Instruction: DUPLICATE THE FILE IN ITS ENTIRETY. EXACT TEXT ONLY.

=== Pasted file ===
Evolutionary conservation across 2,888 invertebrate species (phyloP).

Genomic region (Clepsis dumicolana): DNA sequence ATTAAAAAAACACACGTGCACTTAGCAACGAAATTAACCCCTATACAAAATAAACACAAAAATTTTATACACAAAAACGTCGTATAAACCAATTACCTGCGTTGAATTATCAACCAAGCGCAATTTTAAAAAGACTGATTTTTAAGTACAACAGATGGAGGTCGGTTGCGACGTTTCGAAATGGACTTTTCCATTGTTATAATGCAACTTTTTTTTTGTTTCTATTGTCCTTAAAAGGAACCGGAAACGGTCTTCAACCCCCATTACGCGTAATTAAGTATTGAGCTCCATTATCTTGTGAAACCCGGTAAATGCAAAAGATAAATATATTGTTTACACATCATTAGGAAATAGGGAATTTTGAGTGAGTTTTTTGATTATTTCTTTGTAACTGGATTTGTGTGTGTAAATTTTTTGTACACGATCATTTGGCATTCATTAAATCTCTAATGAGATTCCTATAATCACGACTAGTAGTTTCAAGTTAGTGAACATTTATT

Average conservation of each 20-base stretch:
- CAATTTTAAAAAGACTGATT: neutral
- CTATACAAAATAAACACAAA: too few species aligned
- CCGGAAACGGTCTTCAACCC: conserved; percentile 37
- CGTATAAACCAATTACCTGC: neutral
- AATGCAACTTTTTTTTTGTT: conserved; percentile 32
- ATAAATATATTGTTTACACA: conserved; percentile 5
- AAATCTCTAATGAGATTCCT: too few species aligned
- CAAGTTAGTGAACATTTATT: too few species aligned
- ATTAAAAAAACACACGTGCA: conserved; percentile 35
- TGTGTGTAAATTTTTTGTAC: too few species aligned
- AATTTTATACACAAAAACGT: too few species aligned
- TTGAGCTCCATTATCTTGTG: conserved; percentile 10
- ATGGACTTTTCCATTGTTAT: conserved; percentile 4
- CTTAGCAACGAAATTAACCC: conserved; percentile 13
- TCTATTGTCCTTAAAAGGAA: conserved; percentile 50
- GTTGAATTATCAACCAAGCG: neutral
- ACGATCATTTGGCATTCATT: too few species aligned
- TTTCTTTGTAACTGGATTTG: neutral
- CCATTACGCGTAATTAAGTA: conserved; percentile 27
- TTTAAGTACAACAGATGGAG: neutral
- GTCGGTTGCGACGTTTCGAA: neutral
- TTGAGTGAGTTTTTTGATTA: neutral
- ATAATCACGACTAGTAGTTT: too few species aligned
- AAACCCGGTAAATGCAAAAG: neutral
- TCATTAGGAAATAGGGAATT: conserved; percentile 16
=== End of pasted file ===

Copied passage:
Evolutionary conservation across 2,888 invertebrate species (phyloP).

Genomic region (Clepsis dumicolana): DNA sequence ATTAAAAAAACACACGTGCACTTAGCAACGAAATTAACCCCTATACAAAATAAACACAAAAATTTTATACACAAAAACGTCGTATAAACCAATTACCTGCGTTGAATTATCAACCAAGCGCAATTTTAAAAAGACTGATTTTTAAGTACAACAGATGGAGGTCGGTTGCGACGTTTCGAAATGGACTTTTCCATTGTTATAATGCAACTTTTTTTTTGTTTCTATTGTCCTTAAAAGGAACCGGAAACGGTCTTCAACCCCCATTACGCGTAATTAAGTATTGAGCTCCATTATCTTGTGAAACCCGGTAAATGCAAAAGATAAATATATTGTTTACACATCATTAGGAAATAGGGAATTTTGAGTGAGTTTTTTGATTATTTCTTTGTAACTGGATTTGTGTGTGTAAATTTTTTGTACACGATCATTTGGCATTCATTAAATCTCTAATGAGATTCCTATAATCACGACTAGTAGTTTCAAGTTAGTGAACATTTATT

Average conservation of each 20-base stretch:
- CAATTTTAAAAAGACTGATT: neutral
- CTATACAAAATAAACACAAA: too few species aligned
- CCGGAAACGGTCTTCAACCC: conserved; percentile 37
- CGTATAAACCAATTACCTGC: neutral
- AATGCAACTTTTTTTTTGTT: conserved; percentile 32
- ATAAATATATTGTTTACACA: conserved; percentile 5
- AAATCTCTAATGAGATTCCT: too few species aligned
- CAAGTTAGTGAACATTTATT: too few species aligned
- ATTAAAAAAACACACGTGCA: conserved; percentile 35
- TGTGTGTAAATTTTTTGTAC: too few species aligned
- AATTTTATACACAAAAACGT: too few species aligned
- TTGAGCTCCATTATCTTGTG: conserved; percentile 10
- ATGGACTTTTCCATTGTTAT: conserved; percentile 4
- CTTAGCAACGAAATTAACCC: conserved; percentile 13
- TCTATTGTCCTTAAAAGGAA: conserved; percentile 50
- GTTGAATTATCAACCAAGCG: neutral
- ACGATCATTTGGCATTCATT: too few species aligned
- TTTCTTTGTAACTGGATTTG: neutral
- CCATTACGCGTAATTAAGTA: conserved; percentile 27
- TTTAAGTACAACAGATGGAG: neutral
- GTCGGTTGCGACGTTTCGAA: neutral
- TTGAGTGAGTTTTTTGATTA: neutral
- ATAATCACGACTAGTAGTTT: too few species aligned
- AAACCCGGTAAATGCAAAAG: neutral
- TCATTAGGAAATAGGGAATT: conserved; percentile 16